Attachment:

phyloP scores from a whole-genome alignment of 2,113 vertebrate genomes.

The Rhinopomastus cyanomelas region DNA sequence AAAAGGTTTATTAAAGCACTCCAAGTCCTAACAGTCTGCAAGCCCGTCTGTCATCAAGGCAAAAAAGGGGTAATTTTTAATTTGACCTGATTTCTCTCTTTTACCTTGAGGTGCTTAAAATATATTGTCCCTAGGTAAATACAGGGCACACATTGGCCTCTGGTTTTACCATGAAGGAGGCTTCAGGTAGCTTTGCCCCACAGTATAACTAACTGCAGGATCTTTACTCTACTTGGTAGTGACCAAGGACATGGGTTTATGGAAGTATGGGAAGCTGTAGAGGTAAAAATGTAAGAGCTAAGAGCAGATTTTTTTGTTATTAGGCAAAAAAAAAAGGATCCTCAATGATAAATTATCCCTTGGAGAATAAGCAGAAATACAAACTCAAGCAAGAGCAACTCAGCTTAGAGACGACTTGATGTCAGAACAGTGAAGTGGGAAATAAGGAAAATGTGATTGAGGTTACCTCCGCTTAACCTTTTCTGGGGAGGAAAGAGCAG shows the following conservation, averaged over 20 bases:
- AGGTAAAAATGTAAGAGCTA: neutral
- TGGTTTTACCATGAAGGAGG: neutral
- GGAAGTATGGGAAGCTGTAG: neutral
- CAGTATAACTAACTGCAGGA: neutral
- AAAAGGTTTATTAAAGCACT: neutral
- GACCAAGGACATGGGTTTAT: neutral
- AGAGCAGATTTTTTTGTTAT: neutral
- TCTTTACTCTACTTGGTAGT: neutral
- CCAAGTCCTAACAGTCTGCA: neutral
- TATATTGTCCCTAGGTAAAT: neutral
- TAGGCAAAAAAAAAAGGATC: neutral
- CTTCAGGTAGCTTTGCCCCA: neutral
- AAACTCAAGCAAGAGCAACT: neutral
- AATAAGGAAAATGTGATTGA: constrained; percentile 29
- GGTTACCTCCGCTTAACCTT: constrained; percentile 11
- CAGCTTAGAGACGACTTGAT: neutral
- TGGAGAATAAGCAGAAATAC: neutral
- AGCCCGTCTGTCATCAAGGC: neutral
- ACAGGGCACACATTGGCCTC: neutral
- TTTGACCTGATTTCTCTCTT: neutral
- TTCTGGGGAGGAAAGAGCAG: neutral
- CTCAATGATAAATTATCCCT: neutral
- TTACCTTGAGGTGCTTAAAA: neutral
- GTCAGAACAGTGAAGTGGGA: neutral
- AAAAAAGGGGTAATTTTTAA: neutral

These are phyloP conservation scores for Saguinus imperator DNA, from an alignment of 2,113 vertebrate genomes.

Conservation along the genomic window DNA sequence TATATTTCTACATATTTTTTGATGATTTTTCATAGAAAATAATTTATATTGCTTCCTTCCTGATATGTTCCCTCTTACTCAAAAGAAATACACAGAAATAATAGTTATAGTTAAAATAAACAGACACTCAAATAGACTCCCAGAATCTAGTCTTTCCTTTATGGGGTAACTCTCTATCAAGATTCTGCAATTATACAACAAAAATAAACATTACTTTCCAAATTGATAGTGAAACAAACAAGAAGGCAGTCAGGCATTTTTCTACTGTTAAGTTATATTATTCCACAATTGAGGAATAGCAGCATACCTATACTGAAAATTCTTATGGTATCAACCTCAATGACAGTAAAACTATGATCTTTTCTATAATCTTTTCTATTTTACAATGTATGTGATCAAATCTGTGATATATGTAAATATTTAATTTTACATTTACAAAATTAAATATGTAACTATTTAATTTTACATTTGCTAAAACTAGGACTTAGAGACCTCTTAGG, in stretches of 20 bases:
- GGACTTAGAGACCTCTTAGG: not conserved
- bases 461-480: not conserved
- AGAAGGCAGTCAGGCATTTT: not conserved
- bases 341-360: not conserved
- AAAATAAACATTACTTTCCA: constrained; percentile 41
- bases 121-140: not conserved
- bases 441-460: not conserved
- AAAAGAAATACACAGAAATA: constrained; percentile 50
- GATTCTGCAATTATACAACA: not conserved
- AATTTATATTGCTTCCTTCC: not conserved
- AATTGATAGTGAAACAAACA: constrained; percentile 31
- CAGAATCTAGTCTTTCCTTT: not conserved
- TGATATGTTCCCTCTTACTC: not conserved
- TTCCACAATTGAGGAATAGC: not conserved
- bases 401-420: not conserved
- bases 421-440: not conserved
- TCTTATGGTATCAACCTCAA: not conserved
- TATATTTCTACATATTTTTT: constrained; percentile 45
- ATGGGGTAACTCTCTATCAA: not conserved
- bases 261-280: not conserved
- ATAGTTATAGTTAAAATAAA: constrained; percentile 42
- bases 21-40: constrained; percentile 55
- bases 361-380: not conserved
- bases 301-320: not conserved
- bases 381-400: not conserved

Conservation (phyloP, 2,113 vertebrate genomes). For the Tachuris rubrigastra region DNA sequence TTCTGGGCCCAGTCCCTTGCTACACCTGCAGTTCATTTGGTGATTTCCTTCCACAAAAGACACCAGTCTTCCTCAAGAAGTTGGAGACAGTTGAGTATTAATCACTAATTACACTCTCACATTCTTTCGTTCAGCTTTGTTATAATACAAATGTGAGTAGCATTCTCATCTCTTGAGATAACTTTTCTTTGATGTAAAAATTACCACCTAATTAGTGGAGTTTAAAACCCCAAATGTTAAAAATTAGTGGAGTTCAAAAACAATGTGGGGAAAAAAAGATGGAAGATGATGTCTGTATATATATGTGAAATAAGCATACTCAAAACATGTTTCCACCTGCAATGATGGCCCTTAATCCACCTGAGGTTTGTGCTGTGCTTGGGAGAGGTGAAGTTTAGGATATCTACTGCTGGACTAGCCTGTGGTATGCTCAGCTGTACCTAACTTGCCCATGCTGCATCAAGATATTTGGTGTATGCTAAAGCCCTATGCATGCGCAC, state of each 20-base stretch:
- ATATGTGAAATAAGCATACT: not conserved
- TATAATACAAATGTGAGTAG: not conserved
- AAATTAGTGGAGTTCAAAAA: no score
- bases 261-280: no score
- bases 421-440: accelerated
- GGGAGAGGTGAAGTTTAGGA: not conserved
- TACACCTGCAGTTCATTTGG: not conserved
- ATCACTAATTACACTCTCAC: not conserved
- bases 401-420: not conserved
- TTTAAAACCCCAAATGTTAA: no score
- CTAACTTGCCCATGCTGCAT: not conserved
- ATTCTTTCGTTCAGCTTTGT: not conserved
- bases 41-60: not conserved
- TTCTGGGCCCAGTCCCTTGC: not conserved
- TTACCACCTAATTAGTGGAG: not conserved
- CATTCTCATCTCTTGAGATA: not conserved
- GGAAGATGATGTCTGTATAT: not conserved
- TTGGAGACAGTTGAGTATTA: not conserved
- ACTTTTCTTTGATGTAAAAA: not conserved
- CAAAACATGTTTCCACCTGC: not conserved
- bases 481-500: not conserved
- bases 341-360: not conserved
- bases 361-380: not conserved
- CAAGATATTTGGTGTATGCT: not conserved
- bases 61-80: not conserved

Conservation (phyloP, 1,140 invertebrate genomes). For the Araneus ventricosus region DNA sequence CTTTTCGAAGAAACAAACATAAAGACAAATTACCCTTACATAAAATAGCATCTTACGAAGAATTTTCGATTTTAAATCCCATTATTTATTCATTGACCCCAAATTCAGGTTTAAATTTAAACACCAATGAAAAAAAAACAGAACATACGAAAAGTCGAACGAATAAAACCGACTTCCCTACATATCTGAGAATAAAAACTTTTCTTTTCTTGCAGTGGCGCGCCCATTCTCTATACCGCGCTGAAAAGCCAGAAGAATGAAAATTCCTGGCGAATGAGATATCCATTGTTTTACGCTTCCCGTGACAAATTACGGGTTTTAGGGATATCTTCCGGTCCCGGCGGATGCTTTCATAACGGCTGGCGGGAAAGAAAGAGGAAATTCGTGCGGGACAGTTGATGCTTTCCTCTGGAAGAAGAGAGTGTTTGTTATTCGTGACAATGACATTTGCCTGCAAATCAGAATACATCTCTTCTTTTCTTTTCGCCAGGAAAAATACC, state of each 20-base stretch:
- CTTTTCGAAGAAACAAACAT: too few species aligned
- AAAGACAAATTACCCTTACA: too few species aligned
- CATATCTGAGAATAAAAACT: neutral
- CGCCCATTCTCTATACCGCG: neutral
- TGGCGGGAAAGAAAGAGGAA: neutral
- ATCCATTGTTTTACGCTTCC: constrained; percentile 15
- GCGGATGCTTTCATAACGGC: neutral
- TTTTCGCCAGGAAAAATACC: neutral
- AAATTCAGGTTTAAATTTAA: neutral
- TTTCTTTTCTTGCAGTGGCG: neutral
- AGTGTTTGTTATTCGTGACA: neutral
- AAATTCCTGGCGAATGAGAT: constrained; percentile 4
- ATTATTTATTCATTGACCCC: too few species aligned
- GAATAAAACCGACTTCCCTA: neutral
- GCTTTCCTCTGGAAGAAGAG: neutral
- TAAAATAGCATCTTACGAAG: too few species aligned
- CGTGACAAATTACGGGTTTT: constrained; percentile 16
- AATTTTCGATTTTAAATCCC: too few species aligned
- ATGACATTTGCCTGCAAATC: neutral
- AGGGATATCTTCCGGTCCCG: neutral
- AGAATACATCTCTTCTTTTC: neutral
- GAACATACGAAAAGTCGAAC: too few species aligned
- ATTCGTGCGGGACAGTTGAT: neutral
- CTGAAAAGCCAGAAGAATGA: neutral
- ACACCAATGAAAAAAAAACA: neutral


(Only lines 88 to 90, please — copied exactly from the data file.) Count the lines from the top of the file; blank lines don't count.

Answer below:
- GCGGATGCTTTCATAACGGC: neutral
- TTTTCGCCAGGAAAAATACC: neutral
- AAATTCAGGTTTAAATTTAA: neutral